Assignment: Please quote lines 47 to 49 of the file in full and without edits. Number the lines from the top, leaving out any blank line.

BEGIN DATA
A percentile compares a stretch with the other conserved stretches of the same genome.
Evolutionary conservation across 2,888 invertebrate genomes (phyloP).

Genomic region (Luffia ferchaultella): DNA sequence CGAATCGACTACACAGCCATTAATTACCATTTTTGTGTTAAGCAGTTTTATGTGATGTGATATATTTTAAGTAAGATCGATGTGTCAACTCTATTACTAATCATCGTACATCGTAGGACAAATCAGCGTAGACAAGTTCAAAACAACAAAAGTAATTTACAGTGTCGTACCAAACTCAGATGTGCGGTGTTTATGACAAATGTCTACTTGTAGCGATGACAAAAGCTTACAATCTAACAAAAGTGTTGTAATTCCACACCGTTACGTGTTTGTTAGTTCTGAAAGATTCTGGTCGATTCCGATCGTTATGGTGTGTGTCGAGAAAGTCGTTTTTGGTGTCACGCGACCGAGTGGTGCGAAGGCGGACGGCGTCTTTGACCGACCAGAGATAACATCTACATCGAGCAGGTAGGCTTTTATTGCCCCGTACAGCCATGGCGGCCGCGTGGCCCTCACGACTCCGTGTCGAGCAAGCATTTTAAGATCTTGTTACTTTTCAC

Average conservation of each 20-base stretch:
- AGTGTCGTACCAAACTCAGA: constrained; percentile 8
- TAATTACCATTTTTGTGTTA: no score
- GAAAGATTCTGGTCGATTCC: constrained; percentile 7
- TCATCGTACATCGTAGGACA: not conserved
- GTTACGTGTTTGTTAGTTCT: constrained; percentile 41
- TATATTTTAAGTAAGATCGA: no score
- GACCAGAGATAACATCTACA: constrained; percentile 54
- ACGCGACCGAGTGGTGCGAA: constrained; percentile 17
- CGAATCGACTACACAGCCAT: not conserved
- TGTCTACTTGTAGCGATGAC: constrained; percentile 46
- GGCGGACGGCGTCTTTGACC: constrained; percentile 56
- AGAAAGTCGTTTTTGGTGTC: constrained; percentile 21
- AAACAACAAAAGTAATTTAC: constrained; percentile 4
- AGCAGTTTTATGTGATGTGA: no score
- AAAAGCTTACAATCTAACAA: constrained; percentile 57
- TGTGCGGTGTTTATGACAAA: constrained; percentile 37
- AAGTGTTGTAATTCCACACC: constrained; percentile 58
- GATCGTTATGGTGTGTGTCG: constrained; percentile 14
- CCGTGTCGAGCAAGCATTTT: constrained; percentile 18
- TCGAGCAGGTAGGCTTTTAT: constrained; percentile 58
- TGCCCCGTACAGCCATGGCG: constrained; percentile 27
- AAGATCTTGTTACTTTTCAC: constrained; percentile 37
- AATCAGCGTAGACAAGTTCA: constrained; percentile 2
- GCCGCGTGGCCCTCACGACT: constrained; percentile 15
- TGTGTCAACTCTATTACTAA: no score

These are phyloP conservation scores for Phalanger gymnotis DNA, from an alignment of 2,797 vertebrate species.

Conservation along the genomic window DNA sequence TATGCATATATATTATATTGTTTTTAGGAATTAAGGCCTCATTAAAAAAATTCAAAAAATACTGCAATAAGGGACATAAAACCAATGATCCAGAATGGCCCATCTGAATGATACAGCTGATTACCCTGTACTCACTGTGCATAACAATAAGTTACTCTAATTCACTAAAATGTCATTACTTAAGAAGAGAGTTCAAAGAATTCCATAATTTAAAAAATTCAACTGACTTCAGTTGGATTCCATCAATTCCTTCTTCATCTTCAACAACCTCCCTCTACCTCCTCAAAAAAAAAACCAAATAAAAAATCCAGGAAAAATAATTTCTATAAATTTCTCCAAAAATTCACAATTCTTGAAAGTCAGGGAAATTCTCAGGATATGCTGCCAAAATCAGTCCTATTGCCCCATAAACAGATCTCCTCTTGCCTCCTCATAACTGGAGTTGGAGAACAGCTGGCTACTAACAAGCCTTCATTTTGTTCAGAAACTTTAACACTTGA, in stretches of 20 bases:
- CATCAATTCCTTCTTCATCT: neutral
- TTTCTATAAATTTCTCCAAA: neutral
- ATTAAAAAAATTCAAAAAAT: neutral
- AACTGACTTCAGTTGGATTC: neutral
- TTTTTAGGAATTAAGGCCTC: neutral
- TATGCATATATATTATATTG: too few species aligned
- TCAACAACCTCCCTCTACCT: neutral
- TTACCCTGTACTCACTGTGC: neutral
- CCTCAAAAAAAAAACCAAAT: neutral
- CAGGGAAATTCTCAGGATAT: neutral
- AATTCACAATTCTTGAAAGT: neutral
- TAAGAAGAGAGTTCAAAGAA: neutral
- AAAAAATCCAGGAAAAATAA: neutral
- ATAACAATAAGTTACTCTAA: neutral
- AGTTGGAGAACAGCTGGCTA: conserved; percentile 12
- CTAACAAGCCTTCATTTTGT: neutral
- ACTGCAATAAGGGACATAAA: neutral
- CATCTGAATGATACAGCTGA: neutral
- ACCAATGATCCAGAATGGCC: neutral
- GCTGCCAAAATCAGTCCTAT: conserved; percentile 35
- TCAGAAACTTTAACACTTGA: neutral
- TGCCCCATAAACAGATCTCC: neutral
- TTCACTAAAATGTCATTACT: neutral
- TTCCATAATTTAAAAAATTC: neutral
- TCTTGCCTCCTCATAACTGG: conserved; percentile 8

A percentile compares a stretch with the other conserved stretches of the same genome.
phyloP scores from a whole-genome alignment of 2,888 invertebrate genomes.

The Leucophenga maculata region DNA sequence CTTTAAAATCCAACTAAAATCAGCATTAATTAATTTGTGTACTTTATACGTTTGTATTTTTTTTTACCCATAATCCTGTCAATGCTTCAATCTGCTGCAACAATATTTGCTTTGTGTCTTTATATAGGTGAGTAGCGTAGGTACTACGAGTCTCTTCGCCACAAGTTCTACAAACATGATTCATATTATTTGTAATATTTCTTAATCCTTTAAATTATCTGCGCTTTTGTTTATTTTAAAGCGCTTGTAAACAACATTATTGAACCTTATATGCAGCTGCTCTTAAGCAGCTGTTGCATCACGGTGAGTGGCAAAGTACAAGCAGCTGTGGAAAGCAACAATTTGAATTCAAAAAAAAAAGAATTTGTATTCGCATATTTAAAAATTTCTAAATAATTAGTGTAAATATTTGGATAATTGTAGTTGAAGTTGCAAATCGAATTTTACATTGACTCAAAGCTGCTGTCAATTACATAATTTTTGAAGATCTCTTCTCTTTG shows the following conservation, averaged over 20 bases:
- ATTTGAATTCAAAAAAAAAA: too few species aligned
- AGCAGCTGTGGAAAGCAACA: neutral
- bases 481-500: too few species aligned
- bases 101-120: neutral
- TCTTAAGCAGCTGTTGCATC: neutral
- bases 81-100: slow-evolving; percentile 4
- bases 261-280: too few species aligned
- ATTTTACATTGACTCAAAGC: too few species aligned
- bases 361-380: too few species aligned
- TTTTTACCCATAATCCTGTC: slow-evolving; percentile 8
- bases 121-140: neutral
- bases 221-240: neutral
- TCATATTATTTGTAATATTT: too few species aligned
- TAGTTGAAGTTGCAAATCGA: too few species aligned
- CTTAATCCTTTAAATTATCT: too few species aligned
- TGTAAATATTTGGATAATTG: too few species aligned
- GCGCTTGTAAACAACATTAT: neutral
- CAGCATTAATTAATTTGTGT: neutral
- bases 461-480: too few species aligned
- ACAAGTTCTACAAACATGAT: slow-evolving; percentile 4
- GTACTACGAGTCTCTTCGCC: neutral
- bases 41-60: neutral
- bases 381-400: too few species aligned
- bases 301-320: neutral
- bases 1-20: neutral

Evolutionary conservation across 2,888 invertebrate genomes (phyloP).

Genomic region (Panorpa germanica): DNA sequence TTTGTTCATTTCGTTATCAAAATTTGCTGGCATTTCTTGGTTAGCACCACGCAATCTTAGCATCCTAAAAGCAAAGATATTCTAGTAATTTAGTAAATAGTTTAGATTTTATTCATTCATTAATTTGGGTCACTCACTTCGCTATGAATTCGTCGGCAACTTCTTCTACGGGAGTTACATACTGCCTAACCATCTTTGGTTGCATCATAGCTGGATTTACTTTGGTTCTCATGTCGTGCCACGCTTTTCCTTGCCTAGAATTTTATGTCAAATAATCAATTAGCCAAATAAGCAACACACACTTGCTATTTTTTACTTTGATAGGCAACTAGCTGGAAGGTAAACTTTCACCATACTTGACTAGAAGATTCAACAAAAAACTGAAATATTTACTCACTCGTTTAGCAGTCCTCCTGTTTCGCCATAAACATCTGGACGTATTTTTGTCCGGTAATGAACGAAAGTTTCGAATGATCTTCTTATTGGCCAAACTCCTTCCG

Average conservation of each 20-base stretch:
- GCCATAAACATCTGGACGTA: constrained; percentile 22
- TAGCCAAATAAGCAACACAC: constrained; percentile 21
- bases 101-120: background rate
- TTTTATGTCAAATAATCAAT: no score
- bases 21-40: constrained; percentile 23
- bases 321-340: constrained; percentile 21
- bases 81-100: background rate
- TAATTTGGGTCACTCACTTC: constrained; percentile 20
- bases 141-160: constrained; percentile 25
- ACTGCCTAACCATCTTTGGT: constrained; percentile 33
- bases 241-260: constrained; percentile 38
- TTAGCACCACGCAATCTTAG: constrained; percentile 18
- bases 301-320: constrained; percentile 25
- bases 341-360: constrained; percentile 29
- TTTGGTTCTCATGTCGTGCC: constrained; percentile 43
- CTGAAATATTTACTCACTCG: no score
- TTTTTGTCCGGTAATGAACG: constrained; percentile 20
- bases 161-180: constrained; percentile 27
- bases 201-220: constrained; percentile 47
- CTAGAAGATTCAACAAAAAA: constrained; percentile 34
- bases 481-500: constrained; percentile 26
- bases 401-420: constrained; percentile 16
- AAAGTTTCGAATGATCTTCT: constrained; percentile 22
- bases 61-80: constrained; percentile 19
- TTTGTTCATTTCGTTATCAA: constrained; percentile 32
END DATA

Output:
- CTAACAAGCCTTCATTTTGT: neutral
- ACTGCAATAAGGGACATAAA: neutral
- CATCTGAATGATACAGCTGA: neutral